It’s late at night, and here I am, fingers poised over the keyboard, wrestling with a cloud of doubt and anxiety. As a writer in 2023, I find myself questioning the viability of what I do and how I do it. The economic landscape has drastically shifted — the cost of living is skyrocketing, and every penny pinched is a reminder of the struggle many are facing.
Publishing, both digital and print, has changed. The internet concentrated wealth and control in the hands of a few tech giants. Advertising dollars, once the lifeblood of traditional media, began flowing towards Google and Facebook. These platforms offered targeted advertising capabilities that traditional media couldn’t match, effectively siphoning off the revenue that once supported a diverse media landscape. And the digital opportunities that did exist were largely squandered by publications and mastheads that had no clue about how to adapt to the new normal.
The reduction in traditional print and digital publishing platforms means fewer chances for writers to get their work noticed and appreciated through established channels. The support structure, editorial guidance, and visibility these platforms provide are now harder to come by. This has led to a surge in writers turning to self-publishing avenues. While this democratizes the field, allowing anyone to publish their work, it also means that the burden of marketing, audience building, and monetization rests solely on the individual creators. The sheer volume of content produced independently makes it increasingly challenging for any voice to stand out and gain a substantial following.
The book publishing industry, traditionally seen as the holy grail for writers, has become next to impenetrable. The few writers who manage to break through find that the financial rewards are not commensurate with the effort and time invested. For most authors, the romantic notion of living off book royalties is a distant dream. You don’t become a writer to get rich; the reality vastly differs from the fantasy of bestseller lists and lucrative book deals.
Most of the book deals go to influencers, business leaders and celebrities, long before writers get a look in. It makes sense — book sales are down, and publishers want to bet on people who can sell the maximum number of books with the minimum level of effort and investment. Even if that’s not writers.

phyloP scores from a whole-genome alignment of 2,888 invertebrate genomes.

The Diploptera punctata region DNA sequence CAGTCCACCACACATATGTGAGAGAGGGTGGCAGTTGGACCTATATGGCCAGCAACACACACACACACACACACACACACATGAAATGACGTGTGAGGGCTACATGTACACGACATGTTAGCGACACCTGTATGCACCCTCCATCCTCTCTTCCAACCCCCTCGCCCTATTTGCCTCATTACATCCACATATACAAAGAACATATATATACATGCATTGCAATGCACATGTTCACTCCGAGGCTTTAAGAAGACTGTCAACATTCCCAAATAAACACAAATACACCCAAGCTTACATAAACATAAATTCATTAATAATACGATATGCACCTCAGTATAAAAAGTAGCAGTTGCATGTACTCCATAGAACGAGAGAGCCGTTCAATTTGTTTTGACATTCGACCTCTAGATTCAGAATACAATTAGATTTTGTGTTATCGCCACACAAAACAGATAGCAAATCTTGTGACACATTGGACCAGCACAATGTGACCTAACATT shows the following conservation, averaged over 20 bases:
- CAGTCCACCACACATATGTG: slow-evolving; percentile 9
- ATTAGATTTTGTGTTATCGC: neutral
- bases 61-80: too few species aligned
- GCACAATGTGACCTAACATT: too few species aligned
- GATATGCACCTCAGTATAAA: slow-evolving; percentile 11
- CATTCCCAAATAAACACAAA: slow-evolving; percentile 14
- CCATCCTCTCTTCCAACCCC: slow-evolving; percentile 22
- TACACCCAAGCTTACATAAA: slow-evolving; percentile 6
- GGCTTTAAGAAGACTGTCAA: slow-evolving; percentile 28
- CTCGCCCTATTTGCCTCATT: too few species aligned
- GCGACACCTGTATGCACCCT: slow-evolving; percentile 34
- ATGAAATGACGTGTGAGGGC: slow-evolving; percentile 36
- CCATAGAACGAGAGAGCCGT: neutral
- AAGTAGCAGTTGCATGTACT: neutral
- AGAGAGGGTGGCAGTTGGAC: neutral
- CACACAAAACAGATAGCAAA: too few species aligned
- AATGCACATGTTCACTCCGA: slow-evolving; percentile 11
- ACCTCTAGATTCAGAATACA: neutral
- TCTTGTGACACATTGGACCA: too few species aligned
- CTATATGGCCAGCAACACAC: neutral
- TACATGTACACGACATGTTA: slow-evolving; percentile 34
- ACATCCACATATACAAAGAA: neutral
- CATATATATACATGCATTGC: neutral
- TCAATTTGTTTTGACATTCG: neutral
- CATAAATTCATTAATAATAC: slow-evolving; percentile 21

In this new world, content creators were told they could “be their own boss.” This mantra, while empowering on the surface, glossed over the harsh realities of the digital economy. The barriers to entry were lower, sure, but the competition was fiercer. Everyone could start a blog, a YouTube channel, or a podcast, but not everyone could succeed in a saturated market.
The resulting scenario is a paradox of choice for consumers and a survival-of-the-fittest scenario for creators. With so much content available, it’s harder for any single voice to stand out, and the economic rewards are concentrated at the top. A small percentage of creators capture the majority of attention and revenue, leaving most of us to toil in obscurity.
Platforms like Patreon and Substack promised a haven for creators, a place to monetize our craft directly from those who value it, through a stable platform of subscription payments. But in brutally challenging economic times, I’m left wondering: why would anyone choose to invest their hard-earned money in my work when they’re grappling with their own financial survival?
The guilt of asking for support weighs heavily on me, knowing that my potential patrons are struggling too. It feels almost surreal — like standing in a sinking ship, offering tickets for a tour. And when it comes to budgeting, subscriptions are often the first to go.
The challenge doesn’t end there. The Goliaths of the entertainment world — the streaming services — with their vast libraries and slick productions, make it harder for solo creators like me to stand out. Competing against them feels like a David vs. Goliath scenario, where David is armed with nothing but a pen and a dwindling sense of hope and Goliath can afford to pay almost a million dollars a year to a single AI dev.
In the past year alone, these streaming platforms have raised their prices by an average of 25%. This increase is more than just a statistic; it’s a significant shift in the entertainment landscape. For families, especially those with kids, the allure of a streaming service like Netflix is almost inescapable. Gone are the days of browsing a local video store for a weekend movie. Now, with those options long gone and kids to occupy, a subscription to a streaming service is fast becoming a household necessity.